Miss Annabel Stephenson and Mr. Hudson Nichols entertained last evening with a dance in the cafeteria of the Maple Avenue school. During the evening punch and cookies were served. The hosts were assisted by Mrs. J.C> Nichols, Mrs. E.H. Forbes, Mr. and Mrs. John B. Nichols Jr., Mr. and Mrs. Robert Kinniard and Mrs. Bruce Montgomery, Mrs. Hereford Smith. Invitations were sent to 350 people.

One of the largest crowds seen in Danville in many seasons was abroad the streets, giving impetus to the opening of the holiday shopping season and crating the atmosphere of Christmas shopping ahead of season. Two major reasons for the influx of unusual numbers of people were probably the imminense of gasoline rationing, which begins tomorrow, and the nearness of Christmas.

A quarantine has been placed on all dogs in Danville because a dog infected with rabies being abroad on the city streets here for 36 hours on November 24 and 25. The dog died later. All sheriffs and policemen are authorized to catch and impound every dog running loose on the streets. Unlicensed and unvaccinated dogs will be killed immediately. Dogs which possess a license and a vaccination tag may be redeemed by the owners within 10 days after being caught.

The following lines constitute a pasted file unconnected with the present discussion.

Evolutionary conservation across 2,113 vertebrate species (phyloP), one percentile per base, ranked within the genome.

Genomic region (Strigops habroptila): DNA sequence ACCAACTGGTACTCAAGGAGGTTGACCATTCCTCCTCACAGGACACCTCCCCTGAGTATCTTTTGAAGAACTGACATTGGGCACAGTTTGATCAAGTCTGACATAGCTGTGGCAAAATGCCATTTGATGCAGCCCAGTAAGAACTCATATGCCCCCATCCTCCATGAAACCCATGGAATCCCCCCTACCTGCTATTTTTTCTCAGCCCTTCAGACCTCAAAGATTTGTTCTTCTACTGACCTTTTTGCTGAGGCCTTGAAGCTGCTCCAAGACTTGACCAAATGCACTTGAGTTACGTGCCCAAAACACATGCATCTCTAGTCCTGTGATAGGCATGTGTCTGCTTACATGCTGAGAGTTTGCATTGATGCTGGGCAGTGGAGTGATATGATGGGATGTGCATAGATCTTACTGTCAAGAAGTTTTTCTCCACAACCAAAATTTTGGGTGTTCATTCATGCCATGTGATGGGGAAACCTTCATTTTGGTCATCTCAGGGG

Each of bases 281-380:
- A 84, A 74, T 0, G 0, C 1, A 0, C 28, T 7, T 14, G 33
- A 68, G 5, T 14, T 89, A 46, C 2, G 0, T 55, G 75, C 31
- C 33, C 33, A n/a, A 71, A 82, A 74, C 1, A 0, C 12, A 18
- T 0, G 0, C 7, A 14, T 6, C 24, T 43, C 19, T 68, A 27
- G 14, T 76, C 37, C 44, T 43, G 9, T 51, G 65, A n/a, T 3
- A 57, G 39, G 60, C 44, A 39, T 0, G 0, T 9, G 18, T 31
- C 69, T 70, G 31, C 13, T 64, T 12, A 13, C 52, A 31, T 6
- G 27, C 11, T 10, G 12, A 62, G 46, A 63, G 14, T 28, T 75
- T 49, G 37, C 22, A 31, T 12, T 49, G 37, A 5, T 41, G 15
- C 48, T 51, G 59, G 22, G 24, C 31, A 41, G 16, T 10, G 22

50 YEARS AGO — 1967

An estimated 2,500,000 pounds of burley leaf on the 1967 crop had been laid down on the floors of the three Danville tobacco warehouses by last night, in readiness for the opening of the 1967-68 burley sales season in Danville.

Workmen continued cleaning up following the thundering derailment of a portion of a Southern Railways train in Harrodsburg. Eight units of the 125-car freight train derailed about 10:45 a.m. on Saturday. One car slammed into an occupied house by the side of the track and another tumbled into Town Creek as it slipped a trestle over the waterway. No serious injuries were reported. A child, Lori Taylor was treated by a local physician for a bump on the head after a 90-foot long car tumbled into the house occupied by her grandmother, Mrs. Hayden Gillespie and her mother, Mrs. Billy Taylor. Two other children escaped the house. The derailed units included two grain cars, four auto carriers, the diesel engine and its accompanying unit.